EditorsAbout the SiteComes vs. MicrosoftUsing This Web SiteSite ArchivesCredibility IndexOOXMLOpenDocumentPatentsNovellNews DigestSite NewsRSS

08.12.17

The Latest Evidence of the Demise of Software Patents in the United States

Posted in America, Patents at 7:01 am by Dr. Roy Schestowitz

Just because something is possible does not mean it’s legal

Dead treeSummary: Even though some software patents continue to be granted, courts in the U.S. almost always reject these, signaling the end of software patents as a potent tool (unless there’s an out-of-court settlement, usually because the defendant is too poor)

WE have always been focused on software patents. It’s a subject we understand, not just from the perspective of software development but also the legal perspective (which we spent over a decade studying).

Anyone who still thinks that software patents are worth pursuing does so at his/her own peril. They’re worthless. Sometimes they’re worse than worthless because pursuing litigation with such patents can cost the plaintiff dearly. Recently, plaintiffs not only wasted money on lawyers (all in vain) but were also forced to cover all the legal fees of the defendant/s. How about that for a deterrent?

“Recently, plaintiffs not only wasted money on lawyers (all in vain) but were also forced to cover all the legal fees of the defendant/s.”Demand for such litigation has understandably fallen. The ‘industry’ associated with such litigation suffers profoundly because the number of plaintiffs and defendants is falling. This new article, titled “Cost of Patent Infringement Litigation Falling Sharply,” has just mentioned Alice and speaks of “the invalidation of hundreds of software patents for covering ineligible abstract ideas.” In reality, by extension, about a hundred thousand patents (or a lot more) may not be invalid; they just haven’t been tested in a court (or PTAB for that matter) yet and might never be tested either. Patent holders don’t want to risk seeing such invalidations, having spent a fortune pursing these patents as though these were valuable trophies.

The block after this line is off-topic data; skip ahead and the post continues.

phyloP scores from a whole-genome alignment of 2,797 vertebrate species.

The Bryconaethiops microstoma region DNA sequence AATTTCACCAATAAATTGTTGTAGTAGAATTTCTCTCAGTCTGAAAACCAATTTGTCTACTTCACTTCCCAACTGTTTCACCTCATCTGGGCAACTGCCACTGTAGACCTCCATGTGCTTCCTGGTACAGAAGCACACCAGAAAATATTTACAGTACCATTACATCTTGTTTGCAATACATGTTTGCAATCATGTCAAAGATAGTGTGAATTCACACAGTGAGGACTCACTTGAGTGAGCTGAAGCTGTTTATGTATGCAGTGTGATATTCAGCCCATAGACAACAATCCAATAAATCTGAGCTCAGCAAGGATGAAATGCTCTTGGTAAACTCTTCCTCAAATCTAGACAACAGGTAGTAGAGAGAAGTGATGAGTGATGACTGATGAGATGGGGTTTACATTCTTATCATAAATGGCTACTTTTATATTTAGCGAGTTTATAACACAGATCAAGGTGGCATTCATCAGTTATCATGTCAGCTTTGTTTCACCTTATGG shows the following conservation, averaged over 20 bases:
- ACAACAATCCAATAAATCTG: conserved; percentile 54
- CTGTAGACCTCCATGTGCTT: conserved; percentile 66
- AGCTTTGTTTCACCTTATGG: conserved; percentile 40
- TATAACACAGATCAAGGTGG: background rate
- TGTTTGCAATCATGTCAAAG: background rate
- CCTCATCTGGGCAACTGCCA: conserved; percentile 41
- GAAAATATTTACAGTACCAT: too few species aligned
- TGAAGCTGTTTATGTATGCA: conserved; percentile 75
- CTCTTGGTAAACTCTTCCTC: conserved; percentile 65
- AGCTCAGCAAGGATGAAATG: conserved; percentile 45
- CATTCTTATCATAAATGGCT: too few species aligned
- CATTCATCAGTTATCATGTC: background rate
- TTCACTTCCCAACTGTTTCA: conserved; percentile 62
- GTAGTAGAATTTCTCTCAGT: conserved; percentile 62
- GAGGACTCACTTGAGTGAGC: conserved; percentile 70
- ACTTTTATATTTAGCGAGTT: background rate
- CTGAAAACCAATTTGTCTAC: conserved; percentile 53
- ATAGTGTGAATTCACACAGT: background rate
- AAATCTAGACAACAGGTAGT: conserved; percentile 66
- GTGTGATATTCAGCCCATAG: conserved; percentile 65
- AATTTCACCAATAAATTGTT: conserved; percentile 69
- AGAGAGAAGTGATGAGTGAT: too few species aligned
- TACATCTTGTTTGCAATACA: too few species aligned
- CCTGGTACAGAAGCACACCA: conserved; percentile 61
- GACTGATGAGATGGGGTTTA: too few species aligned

Here’s more from that article, which focuses also on PTAB (covered a lot this morning):

The PTAB process, known as inter partes review, gives someone accused of infringing a patent another route, in addition to court, for defending themselves by attacking a patent’s validity. With the availability of this less-expensive route, “some of the older knock down and fight to the death litigation is not happening,” Chow said.

[...]

The Supreme Court’s 2014 ruling in Alice Corp. v. CLS Bank Int’l resulted in the invalidation of hundreds of software patents for covering ineligible abstract ideas.

Worth remembering is the fact that the US is where these patents got started. If the US gives up on such patents, why won’t every other country? The US, one might say, learned from its mistakes. Software patents were like a failed experiment.

Sudhanshu Ayyagari from Baldwins wrote about the subject a few days ago, knowing darn well that there are no software patents in New Zealand (where Baldwins operates and is looking for ‘business’); Software patents are not allowed there, albeit using some loopholes these can sometimes be granted (not necessarily the same as being upheld by courts). Here is what Ayyagari wrote:

This article is the first of a two-part series on the state of software patents in New Zealand and Australia. We begin by examining the guidelines and current practice of software patentability in New Zealand, and comparing this with other major jurisdictions including Europe and the United States.